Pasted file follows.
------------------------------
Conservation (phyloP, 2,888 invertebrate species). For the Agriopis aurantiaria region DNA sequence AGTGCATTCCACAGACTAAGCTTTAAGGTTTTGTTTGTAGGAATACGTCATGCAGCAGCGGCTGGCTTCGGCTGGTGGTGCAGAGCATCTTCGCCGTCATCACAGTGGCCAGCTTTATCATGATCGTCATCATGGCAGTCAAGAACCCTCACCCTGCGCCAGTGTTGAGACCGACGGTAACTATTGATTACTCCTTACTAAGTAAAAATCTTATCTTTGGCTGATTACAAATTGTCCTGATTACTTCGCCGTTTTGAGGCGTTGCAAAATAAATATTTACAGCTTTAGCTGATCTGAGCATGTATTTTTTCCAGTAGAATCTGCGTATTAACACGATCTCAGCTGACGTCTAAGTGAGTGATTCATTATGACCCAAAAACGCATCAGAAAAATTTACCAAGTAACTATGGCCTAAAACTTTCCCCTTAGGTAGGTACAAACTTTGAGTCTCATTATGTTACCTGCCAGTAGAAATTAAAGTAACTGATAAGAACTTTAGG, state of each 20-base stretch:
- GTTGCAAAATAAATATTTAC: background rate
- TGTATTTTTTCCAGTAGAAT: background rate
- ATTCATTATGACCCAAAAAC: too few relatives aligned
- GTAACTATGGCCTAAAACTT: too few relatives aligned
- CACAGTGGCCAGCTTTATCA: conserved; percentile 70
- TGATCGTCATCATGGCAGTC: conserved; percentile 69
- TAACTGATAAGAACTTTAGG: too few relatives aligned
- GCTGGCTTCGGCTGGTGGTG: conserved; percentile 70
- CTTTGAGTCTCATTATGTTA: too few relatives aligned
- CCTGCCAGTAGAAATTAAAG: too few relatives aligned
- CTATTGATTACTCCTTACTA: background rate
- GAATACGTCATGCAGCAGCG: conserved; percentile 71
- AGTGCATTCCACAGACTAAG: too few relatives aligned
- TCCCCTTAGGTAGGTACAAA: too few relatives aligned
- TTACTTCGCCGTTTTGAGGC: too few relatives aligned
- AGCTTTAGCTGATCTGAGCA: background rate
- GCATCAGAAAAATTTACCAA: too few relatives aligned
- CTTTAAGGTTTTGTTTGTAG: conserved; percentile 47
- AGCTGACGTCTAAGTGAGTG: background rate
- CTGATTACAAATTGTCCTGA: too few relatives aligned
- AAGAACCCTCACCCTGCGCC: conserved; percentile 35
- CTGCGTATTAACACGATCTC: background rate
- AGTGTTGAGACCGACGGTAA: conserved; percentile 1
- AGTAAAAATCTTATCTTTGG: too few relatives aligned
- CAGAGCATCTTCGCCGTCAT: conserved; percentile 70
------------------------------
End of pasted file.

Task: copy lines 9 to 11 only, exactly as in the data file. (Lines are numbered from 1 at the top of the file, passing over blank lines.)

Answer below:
- GCTGGCTTCGGCTGGTGGTG: conserved; percentile 70
- CTTTGAGTCTCATTATGTTA: too few relatives aligned
- CCTGCCAGTAGAAATTAAAG: too few relatives aligned